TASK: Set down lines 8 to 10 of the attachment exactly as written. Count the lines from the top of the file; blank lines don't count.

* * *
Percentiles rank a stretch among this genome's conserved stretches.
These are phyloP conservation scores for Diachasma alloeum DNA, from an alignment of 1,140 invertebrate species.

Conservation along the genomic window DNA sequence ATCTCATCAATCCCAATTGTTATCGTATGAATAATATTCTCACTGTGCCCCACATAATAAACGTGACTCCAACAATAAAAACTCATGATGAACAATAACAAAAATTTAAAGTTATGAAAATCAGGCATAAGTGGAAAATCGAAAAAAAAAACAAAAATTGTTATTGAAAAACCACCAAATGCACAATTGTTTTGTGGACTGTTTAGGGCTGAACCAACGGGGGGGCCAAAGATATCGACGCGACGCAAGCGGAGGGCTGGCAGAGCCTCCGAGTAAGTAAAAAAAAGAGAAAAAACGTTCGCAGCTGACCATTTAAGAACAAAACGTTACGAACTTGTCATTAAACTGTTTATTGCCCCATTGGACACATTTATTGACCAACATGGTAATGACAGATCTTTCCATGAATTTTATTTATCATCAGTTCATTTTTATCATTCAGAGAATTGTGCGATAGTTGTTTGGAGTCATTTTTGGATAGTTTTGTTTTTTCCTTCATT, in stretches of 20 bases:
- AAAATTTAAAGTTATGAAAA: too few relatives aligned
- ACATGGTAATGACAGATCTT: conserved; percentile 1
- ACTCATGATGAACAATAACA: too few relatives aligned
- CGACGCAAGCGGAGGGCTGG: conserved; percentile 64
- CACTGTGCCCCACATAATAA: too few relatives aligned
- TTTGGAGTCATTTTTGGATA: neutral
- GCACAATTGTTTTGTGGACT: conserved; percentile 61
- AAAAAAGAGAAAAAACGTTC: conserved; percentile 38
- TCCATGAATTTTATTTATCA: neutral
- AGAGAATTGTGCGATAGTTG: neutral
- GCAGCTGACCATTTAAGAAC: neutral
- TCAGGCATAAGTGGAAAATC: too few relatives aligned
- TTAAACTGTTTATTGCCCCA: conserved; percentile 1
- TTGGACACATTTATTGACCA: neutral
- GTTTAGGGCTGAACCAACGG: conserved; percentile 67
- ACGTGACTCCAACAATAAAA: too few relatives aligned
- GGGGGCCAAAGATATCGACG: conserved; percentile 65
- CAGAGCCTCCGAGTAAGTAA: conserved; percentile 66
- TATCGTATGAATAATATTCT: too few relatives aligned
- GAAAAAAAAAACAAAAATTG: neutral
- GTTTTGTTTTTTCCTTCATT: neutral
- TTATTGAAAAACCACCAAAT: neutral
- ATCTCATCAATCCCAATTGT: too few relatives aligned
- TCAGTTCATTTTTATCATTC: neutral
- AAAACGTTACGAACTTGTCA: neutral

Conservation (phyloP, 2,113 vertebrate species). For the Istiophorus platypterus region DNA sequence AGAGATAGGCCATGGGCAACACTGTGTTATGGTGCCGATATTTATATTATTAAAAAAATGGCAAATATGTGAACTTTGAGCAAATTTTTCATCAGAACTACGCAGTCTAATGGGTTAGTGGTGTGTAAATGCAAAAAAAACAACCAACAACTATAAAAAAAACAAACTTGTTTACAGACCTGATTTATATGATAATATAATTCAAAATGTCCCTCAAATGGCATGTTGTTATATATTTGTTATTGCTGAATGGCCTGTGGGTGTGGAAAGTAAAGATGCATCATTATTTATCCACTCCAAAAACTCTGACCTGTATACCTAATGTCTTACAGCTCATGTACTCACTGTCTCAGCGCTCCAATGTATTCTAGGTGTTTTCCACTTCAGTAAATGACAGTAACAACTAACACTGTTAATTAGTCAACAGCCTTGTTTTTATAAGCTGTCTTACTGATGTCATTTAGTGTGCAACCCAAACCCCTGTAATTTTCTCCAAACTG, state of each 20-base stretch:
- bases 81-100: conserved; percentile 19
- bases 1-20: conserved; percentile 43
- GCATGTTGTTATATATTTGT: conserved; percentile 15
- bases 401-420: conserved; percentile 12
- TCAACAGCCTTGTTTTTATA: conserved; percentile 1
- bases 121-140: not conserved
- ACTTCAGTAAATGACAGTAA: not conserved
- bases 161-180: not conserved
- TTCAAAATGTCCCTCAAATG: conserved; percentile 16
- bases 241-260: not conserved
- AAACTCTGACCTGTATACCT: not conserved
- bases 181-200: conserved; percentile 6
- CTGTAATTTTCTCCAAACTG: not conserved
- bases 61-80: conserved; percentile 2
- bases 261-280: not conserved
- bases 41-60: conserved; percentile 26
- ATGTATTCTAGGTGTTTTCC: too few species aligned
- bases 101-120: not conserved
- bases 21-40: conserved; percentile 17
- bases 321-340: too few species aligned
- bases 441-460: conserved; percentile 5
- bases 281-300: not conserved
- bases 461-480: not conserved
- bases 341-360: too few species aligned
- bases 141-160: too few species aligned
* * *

- CACTGTGCCCCACATAATAA: too few relatives aligned
- TTTGGAGTCATTTTTGGATA: neutral
- GCACAATTGTTTTGTGGACT: conserved; percentile 61